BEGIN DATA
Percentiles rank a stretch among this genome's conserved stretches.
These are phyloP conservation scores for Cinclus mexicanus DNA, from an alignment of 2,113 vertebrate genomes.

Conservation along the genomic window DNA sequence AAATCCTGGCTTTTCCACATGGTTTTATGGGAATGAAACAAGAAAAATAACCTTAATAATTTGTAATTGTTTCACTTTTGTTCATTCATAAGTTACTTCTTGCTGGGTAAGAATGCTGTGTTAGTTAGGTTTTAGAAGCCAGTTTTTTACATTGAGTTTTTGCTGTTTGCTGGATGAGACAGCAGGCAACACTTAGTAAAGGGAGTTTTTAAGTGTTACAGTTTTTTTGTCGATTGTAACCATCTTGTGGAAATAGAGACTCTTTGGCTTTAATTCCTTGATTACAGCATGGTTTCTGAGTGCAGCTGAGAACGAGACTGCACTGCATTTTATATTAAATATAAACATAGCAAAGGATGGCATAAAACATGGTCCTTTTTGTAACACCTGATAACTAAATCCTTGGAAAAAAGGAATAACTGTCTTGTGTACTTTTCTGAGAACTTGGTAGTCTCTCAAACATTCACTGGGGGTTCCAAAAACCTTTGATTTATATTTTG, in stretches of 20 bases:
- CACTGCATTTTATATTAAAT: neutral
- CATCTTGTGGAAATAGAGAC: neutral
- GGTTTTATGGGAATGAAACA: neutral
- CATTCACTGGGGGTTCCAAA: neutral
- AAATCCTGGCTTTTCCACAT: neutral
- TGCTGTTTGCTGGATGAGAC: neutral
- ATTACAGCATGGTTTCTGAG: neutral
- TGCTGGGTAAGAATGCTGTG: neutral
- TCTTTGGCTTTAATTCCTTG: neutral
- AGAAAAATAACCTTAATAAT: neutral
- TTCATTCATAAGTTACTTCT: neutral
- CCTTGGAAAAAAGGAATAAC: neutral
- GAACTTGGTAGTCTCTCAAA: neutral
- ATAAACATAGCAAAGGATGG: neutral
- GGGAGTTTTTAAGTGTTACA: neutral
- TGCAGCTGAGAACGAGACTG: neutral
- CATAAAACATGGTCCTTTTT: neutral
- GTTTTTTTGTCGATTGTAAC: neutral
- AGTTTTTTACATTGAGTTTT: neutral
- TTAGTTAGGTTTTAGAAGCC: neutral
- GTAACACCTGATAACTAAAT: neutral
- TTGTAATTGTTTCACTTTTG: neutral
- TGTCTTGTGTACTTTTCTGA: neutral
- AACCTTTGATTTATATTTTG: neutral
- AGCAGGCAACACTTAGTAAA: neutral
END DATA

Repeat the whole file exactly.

Percentiles rank a stretch among this genome's conserved stretches.
These are phyloP conservation scores for Cinclus mexicanus DNA, from an alignment of 2,113 vertebrate genomes.

Conservation along the genomic window DNA sequence AAATCCTGGCTTTTCCACATGGTTTTATGGGAATGAAACAAGAAAAATAACCTTAATAATTTGTAATTGTTTCACTTTTGTTCATTCATAAGTTACTTCTTGCTGGGTAAGAATGCTGTGTTAGTTAGGTTTTAGAAGCCAGTTTTTTACATTGAGTTTTTGCTGTTTGCTGGATGAGACAGCAGGCAACACTTAGTAAAGGGAGTTTTTAAGTGTTACAGTTTTTTTGTCGATTGTAACCATCTTGTGGAAATAGAGACTCTTTGGCTTTAATTCCTTGATTACAGCATGGTTTCTGAGTGCAGCTGAGAACGAGACTGCACTGCATTTTATATTAAATATAAACATAGCAAAGGATGGCATAAAACATGGTCCTTTTTGTAACACCTGATAACTAAATCCTTGGAAAAAAGGAATAACTGTCTTGTGTACTTTTCTGAGAACTTGGTAGTCTCTCAAACATTCACTGGGGGTTCCAAAAACCTTTGATTTATATTTTG, in stretches of 20 bases:
- CACTGCATTTTATATTAAAT: neutral
- CATCTTGTGGAAATAGAGAC: neutral
- GGTTTTATGGGAATGAAACA: neutral
- CATTCACTGGGGGTTCCAAA: neutral
- AAATCCTGGCTTTTCCACAT: neutral
- TGCTGTTTGCTGGATGAGAC: neutral
- ATTACAGCATGGTTTCTGAG: neutral
- TGCTGGGTAAGAATGCTGTG: neutral
- TCTTTGGCTTTAATTCCTTG: neutral
- AGAAAAATAACCTTAATAAT: neutral
- TTCATTCATAAGTTACTTCT: neutral
- CCTTGGAAAAAAGGAATAAC: neutral
- GAACTTGGTAGTCTCTCAAA: neutral
- ATAAACATAGCAAAGGATGG: neutral
- GGGAGTTTTTAAGTGTTACA: neutral
- TGCAGCTGAGAACGAGACTG: neutral
- CATAAAACATGGTCCTTTTT: neutral
- GTTTTTTTGTCGATTGTAAC: neutral
- AGTTTTTTACATTGAGTTTT: neutral
- TTAGTTAGGTTTTAGAAGCC: neutral
- GTAACACCTGATAACTAAAT: neutral
- TTGTAATTGTTTCACTTTTG: neutral
- TGTCTTGTGTACTTTTCTGA: neutral
- AACCTTTGATTTATATTTTG: neutral
- AGCAGGCAACACTTAGTAAA: neutral